Teslas use "wires that were insulated with soy rather than oil, which critics claim makes them more appealing to rodents." ... “Most auto manufacturers use the soybean vs. oil in their wire insulation for newer vehicles because it is less expensive and better for the environment,” Tesla service adviser Jose Solis wrote in an email to Williams that she shared with The Post. “The use of this material would not be considered a ‘defect’ in design or use … Considering there are too many factors outside of Tesla’s control we cannot cover this under a warranty or repair.”
Automakers have been getting slammed for years with complaints of their allegedly rat-friendly soy-based wiring. And like Tesla, they have all refused to cover the damage, claiming that rats chewing on car innards is the result of nature and therefore not their problem....In addition to wiring damage, some Tesla owners had told him their brake cables were chewed by rodents “to the point of the car becoming unusable.”
Other Tesla owners who have complained of rats include a user of the Tesla Motors Club forum who griped that his 5-month-old electric vehicle went “haywire” after a mouse chewed through the coolant hose, which may also be made from soy-based materials, although it’s unclear if this is the case for Tesla. “Apparently this is not uncommon, especially with electric cars,” the user lamented.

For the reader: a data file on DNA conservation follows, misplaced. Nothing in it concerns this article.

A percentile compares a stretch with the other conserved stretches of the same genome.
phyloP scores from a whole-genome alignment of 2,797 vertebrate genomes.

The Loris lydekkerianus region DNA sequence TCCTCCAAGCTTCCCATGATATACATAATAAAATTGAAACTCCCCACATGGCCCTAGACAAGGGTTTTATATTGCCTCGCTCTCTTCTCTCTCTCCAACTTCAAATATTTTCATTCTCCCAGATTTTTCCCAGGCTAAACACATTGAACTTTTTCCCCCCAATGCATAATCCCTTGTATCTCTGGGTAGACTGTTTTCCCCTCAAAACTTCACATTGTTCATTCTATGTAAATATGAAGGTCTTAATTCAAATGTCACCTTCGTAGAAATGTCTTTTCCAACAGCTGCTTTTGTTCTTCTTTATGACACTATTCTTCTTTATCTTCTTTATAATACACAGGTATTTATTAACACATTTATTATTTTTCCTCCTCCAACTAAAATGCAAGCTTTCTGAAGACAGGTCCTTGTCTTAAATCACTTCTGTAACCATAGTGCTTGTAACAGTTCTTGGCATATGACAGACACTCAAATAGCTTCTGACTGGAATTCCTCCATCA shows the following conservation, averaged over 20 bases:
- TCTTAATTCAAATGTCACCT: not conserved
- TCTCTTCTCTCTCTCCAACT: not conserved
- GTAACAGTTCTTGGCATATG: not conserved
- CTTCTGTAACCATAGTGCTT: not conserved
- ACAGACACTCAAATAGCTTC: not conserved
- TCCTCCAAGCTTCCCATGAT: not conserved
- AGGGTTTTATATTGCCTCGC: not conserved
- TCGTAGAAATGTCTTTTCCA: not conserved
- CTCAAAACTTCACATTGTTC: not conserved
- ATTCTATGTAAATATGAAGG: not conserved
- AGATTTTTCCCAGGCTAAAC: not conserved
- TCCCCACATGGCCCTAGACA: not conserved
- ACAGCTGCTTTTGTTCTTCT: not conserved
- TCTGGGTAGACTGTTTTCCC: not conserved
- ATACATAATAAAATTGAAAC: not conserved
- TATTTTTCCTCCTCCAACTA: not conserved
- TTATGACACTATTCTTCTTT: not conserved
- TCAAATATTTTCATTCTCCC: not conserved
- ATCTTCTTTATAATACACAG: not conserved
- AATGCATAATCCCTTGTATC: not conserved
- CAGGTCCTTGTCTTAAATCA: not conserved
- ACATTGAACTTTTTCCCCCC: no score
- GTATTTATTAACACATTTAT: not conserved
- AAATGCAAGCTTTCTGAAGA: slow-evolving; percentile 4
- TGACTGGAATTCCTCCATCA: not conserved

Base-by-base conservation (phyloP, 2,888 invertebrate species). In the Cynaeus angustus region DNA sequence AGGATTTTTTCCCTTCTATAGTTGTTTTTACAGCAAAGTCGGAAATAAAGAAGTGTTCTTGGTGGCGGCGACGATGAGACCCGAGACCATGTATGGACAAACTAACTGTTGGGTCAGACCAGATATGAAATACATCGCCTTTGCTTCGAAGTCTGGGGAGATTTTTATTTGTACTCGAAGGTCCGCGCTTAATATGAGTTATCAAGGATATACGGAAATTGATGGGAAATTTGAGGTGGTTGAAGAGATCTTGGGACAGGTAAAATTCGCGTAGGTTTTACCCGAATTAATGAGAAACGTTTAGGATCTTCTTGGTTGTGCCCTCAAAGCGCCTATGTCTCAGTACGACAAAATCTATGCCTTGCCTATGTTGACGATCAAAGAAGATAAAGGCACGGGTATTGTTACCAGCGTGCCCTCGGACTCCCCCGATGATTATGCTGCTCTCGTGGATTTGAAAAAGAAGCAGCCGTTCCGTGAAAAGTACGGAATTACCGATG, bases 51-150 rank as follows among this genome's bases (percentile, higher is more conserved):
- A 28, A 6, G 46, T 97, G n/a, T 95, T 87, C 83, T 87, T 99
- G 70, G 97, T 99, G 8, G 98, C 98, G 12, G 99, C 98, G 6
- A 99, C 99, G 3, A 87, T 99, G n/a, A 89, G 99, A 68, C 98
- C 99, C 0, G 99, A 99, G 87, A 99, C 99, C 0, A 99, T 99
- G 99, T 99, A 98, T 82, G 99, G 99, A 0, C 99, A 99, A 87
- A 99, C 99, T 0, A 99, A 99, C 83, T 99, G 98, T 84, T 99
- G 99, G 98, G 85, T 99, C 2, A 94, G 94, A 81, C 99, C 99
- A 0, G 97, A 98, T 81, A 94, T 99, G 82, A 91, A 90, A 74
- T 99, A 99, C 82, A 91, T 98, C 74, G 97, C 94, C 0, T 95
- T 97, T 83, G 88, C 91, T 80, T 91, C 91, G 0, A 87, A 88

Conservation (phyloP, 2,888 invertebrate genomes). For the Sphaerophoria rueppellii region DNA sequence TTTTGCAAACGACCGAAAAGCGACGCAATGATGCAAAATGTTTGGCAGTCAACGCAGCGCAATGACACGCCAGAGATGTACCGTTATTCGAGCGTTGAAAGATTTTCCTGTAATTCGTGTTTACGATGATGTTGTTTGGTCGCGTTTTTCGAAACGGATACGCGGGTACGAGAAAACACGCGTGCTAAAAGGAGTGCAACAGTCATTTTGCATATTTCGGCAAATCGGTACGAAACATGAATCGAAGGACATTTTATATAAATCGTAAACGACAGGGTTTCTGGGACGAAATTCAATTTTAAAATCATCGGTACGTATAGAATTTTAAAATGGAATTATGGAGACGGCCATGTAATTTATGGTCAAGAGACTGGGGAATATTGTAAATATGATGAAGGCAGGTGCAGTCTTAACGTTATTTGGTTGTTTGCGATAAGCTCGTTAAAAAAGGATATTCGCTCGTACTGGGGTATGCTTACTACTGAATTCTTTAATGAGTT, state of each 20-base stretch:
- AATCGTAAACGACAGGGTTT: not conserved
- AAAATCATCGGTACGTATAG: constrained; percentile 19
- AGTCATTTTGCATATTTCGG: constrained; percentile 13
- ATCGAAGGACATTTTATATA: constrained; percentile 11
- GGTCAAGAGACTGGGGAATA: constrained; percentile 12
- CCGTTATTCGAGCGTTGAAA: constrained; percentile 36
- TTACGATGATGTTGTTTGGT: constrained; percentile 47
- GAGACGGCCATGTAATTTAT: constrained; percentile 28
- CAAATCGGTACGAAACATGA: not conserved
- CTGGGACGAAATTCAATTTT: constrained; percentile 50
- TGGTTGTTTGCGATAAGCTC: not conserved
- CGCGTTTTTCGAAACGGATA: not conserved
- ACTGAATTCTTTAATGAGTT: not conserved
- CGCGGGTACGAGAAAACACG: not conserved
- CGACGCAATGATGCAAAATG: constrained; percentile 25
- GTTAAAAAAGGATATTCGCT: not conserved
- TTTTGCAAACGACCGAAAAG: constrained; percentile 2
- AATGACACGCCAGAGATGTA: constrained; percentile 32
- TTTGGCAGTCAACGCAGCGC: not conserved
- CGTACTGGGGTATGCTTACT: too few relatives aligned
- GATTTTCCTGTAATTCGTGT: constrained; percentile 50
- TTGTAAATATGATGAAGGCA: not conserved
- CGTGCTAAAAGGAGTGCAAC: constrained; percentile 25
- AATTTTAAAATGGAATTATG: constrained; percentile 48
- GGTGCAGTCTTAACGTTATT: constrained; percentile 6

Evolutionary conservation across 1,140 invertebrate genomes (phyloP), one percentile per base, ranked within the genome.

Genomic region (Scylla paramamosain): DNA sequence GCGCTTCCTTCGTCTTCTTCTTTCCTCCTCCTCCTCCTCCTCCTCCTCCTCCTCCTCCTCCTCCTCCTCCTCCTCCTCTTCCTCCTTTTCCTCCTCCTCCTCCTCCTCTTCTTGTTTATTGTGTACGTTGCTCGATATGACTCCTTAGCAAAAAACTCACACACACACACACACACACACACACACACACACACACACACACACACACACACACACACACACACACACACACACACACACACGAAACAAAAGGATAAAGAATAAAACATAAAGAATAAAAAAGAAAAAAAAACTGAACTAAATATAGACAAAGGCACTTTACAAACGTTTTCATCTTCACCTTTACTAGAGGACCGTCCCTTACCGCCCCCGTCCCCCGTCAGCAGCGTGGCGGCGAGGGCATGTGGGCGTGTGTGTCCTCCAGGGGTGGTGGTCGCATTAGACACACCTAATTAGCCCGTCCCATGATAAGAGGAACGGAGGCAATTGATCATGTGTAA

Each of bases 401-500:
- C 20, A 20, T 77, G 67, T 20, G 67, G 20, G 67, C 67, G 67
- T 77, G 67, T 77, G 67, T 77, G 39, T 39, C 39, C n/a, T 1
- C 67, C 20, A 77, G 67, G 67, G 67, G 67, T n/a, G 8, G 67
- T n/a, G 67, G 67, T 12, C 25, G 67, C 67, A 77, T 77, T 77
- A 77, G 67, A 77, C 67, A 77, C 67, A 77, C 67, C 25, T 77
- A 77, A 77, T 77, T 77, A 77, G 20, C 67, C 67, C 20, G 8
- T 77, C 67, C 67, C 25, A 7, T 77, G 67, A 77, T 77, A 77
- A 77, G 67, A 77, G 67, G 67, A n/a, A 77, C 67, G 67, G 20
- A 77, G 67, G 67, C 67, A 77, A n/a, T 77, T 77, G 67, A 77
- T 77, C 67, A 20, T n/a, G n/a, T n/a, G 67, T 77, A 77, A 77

Will the Green New Deal keep cicada cycles at 17-years?
Reuters: Temperatures affect when cicadas emerge and their underground growth. Scientists witnessed large numbers of 17-year cicadas surface years ahead of schedule in 2017, which entomologists suspect could be related to global warming. ... "The biggest questions are: Is climate change changing their life cycles? And then, how does it change them?" said Chris Simon, an evolutionary biologist at the University of Connecticut who has studied the insects for more than three decades.
... With a better understanding of how cicadas know when to emerge, scientists may be able solve whether and how climate change is having an impact, Simon said. Eventually, we could see 17-year cicadas "escape through time" and permanently change to a 13-year cycle.
CNN: "Electric vehicles can’t happen without lithium — and a lot of it. Lithium is a critical mineral in the batteries that power electric vehicles. The world will need to mine 42 times as much lithium as was mined in 2020 if we will meet the climate goals set by the Paris Agreement, according to the International Energy Agency. Existing mines and projects under construction will meet only half the demand for lithium in 2030, the agency said. The United States has only one active lithium mine today. The country will need 500,000 metric tons of lithium carbonate equivalent by 2030, according to research by RK Equity, a New York firm that advises investors on lithium. The entire global lithium carbonate equivalent market last year was 325,000 metric tons, RK Equity partner Howard Klein told CNN Business."
The US will have to produce almost twice the entire global production just to meet our own needs in less than a decade.